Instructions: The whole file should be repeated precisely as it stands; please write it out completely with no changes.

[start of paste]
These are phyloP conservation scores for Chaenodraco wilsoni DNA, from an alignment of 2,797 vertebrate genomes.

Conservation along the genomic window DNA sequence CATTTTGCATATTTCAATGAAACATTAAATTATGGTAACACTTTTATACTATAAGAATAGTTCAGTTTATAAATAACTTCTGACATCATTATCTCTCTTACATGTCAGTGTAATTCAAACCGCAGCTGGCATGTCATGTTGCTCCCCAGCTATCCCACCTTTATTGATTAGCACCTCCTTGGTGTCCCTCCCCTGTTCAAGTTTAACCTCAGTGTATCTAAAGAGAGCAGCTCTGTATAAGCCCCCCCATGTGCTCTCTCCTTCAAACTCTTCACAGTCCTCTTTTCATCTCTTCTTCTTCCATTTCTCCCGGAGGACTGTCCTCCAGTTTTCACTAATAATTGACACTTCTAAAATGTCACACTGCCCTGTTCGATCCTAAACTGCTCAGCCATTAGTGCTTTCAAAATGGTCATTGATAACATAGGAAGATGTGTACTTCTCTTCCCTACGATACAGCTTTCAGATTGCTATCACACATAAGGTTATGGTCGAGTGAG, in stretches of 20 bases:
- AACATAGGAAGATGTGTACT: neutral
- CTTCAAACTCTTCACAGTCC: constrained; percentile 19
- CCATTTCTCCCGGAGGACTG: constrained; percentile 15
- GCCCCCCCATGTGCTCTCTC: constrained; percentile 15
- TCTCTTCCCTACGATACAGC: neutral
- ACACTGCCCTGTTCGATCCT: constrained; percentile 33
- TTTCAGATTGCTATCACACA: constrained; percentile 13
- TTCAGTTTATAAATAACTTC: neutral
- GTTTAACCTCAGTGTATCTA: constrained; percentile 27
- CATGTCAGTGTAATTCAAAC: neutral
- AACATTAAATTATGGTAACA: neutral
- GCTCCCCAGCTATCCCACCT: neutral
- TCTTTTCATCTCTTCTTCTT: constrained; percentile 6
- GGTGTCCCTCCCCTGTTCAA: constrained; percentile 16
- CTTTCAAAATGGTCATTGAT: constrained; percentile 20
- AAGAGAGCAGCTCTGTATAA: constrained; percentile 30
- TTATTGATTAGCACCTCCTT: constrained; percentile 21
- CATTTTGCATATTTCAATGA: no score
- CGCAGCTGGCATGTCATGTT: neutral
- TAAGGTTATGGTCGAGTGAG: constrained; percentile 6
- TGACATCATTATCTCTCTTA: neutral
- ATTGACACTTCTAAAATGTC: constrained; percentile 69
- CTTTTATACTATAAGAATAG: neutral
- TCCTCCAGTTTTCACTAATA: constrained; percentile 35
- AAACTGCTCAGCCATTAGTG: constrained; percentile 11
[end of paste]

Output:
These are phyloP conservation scores for Chaenodraco wilsoni DNA, from an alignment of 2,797 vertebrate genomes.

Conservation along the genomic window DNA sequence CATTTTGCATATTTCAATGAAACATTAAATTATGGTAACACTTTTATACTATAAGAATAGTTCAGTTTATAAATAACTTCTGACATCATTATCTCTCTTACATGTCAGTGTAATTCAAACCGCAGCTGGCATGTCATGTTGCTCCCCAGCTATCCCACCTTTATTGATTAGCACCTCCTTGGTGTCCCTCCCCTGTTCAAGTTTAACCTCAGTGTATCTAAAGAGAGCAGCTCTGTATAAGCCCCCCCATGTGCTCTCTCCTTCAAACTCTTCACAGTCCTCTTTTCATCTCTTCTTCTTCCATTTCTCCCGGAGGACTGTCCTCCAGTTTTCACTAATAATTGACACTTCTAAAATGTCACACTGCCCTGTTCGATCCTAAACTGCTCAGCCATTAGTGCTTTCAAAATGGTCATTGATAACATAGGAAGATGTGTACTTCTCTTCCCTACGATACAGCTTTCAGATTGCTATCACACATAAGGTTATGGTCGAGTGAG, in stretches of 20 bases:
- AACATAGGAAGATGTGTACT: neutral
- CTTCAAACTCTTCACAGTCC: constrained; percentile 19
- CCATTTCTCCCGGAGGACTG: constrained; percentile 15
- GCCCCCCCATGTGCTCTCTC: constrained; percentile 15
- TCTCTTCCCTACGATACAGC: neutral
- ACACTGCCCTGTTCGATCCT: constrained; percentile 33
- TTTCAGATTGCTATCACACA: constrained; percentile 13
- TTCAGTTTATAAATAACTTC: neutral
- GTTTAACCTCAGTGTATCTA: constrained; percentile 27
- CATGTCAGTGTAATTCAAAC: neutral
- AACATTAAATTATGGTAACA: neutral
- GCTCCCCAGCTATCCCACCT: neutral
- TCTTTTCATCTCTTCTTCTT: constrained; percentile 6
- GGTGTCCCTCCCCTGTTCAA: constrained; percentile 16
- CTTTCAAAATGGTCATTGAT: constrained; percentile 20
- AAGAGAGCAGCTCTGTATAA: constrained; percentile 30
- TTATTGATTAGCACCTCCTT: constrained; percentile 21
- CATTTTGCATATTTCAATGA: no score
- CGCAGCTGGCATGTCATGTT: neutral
- TAAGGTTATGGTCGAGTGAG: constrained; percentile 6
- TGACATCATTATCTCTCTTA: neutral
- ATTGACACTTCTAAAATGTC: constrained; percentile 69
- CTTTTATACTATAAGAATAG: neutral
- TCCTCCAGTTTTCACTAATA: constrained; percentile 35
- AAACTGCTCAGCCATTAGTG: constrained; percentile 11